Judging from Donald Trump’s campaign posturing, his Big Three foreign policy views go something like this: Russia can be wooed, Iran needs to be slammed, and China’s economic and strategic reach must be tamed.
But what happens when they all start to overlap? A series of initiatives and announcements Monday pointed to the deepening interplay between Iran, China and Russia — and offered an early lesson to the Trump administration on the slippery reality of the world.
One maxim Trump will quickly learn: Washington now has very limited power to isolate and punish Iran. Trump may be able to follow through on pledges to tear up the U.S. portion of last year’s nuclear deal, which seeks to rein in Tehran’s nuclear program in exchange for easing international sanctions.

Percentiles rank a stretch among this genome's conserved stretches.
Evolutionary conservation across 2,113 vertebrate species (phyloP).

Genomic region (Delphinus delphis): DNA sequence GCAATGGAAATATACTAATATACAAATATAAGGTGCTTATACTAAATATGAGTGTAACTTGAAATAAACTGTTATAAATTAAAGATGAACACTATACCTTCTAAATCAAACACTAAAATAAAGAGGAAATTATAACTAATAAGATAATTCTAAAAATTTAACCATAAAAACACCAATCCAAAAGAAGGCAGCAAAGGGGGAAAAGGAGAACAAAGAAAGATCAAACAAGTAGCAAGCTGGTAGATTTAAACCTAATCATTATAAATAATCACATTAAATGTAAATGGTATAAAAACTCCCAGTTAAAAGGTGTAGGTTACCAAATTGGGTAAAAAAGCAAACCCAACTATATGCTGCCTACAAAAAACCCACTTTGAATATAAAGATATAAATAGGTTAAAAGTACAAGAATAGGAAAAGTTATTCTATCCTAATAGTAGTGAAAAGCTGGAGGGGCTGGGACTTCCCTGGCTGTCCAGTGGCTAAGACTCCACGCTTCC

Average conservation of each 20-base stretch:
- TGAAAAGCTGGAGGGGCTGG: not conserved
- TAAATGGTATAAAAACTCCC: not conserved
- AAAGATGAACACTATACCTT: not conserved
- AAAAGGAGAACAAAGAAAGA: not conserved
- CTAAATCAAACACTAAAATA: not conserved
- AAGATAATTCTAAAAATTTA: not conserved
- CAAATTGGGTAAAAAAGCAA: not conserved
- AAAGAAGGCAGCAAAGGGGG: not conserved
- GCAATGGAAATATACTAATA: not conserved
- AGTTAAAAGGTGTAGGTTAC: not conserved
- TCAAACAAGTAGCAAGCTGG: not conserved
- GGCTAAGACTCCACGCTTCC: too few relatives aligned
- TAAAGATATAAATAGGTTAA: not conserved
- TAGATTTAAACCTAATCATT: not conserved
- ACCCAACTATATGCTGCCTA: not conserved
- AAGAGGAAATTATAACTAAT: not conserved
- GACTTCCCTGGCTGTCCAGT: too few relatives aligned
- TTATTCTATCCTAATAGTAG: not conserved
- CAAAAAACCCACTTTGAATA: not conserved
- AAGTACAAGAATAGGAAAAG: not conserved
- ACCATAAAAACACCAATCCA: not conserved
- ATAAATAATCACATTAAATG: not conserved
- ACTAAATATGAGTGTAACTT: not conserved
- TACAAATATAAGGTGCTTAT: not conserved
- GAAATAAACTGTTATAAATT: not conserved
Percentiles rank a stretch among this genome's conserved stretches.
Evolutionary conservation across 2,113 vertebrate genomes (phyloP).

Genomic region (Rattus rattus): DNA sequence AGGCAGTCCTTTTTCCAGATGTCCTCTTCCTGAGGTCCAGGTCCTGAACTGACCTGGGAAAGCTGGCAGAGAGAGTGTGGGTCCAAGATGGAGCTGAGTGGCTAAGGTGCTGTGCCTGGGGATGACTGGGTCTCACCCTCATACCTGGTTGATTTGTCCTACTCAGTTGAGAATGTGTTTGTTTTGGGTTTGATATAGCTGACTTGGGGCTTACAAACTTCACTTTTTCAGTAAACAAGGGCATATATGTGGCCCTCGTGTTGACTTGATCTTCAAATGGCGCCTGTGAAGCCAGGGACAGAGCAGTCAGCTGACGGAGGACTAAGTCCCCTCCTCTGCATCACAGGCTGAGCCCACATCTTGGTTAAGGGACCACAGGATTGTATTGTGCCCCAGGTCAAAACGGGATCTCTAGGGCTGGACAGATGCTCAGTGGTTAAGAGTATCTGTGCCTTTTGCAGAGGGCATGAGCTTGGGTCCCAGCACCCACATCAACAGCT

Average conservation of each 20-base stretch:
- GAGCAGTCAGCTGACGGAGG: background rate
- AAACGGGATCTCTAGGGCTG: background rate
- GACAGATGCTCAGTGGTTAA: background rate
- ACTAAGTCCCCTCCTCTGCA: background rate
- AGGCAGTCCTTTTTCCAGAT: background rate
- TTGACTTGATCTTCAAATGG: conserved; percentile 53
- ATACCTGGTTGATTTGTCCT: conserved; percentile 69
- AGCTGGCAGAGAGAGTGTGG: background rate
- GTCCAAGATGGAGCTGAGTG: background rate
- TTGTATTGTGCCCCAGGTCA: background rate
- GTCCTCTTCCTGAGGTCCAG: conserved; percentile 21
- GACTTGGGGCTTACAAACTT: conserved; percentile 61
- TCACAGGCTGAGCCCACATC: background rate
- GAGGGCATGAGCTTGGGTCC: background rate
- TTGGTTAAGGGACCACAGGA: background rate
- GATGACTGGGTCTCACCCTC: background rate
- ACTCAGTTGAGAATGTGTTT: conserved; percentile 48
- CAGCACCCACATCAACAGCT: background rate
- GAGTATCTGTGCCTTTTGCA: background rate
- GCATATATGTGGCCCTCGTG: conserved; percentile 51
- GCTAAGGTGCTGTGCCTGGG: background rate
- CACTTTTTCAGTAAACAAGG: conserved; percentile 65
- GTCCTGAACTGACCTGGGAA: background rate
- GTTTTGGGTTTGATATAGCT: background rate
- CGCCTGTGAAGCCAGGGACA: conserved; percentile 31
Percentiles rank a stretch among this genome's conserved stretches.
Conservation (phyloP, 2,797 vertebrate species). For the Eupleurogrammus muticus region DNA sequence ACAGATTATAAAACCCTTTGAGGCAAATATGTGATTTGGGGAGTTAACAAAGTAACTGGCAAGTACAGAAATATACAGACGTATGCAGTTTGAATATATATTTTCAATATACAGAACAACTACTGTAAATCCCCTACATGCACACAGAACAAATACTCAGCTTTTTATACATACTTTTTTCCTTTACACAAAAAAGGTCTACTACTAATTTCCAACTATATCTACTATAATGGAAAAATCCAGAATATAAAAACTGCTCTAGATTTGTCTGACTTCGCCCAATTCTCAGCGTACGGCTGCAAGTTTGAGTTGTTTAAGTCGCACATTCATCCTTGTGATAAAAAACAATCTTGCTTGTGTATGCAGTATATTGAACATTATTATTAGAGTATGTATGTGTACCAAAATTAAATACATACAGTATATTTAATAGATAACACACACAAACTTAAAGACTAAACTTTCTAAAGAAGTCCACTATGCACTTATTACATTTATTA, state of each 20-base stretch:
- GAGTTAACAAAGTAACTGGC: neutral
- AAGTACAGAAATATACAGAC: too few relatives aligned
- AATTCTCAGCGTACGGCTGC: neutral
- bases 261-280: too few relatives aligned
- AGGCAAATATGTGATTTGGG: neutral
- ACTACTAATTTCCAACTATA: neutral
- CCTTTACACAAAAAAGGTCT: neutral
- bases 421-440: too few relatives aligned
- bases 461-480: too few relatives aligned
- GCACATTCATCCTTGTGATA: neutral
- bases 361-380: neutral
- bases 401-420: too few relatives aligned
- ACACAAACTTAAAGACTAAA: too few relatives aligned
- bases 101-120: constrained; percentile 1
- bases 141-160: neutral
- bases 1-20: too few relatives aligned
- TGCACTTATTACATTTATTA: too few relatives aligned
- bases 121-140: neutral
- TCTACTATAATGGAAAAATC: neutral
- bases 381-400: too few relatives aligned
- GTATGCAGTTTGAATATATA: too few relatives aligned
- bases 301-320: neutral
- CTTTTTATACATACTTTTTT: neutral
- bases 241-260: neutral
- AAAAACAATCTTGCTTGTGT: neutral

But that leaves America’s other five negotiating partners — including Russia and China — sticking with the program and making deals with Iran.
Business projects with Iran are already in motion with France and other European Union nations. (Germany, France and Britain also were part of the nuclear talks). In Brussels, E.U. foreign ministers made an indirect jab at Trump on Monday by reaffirming support for the nuclear accord, which the president-elect has branded as the “worst deal in the world.”
Read the whole story from the Washington Post.
Featured image courtesy of BBC.
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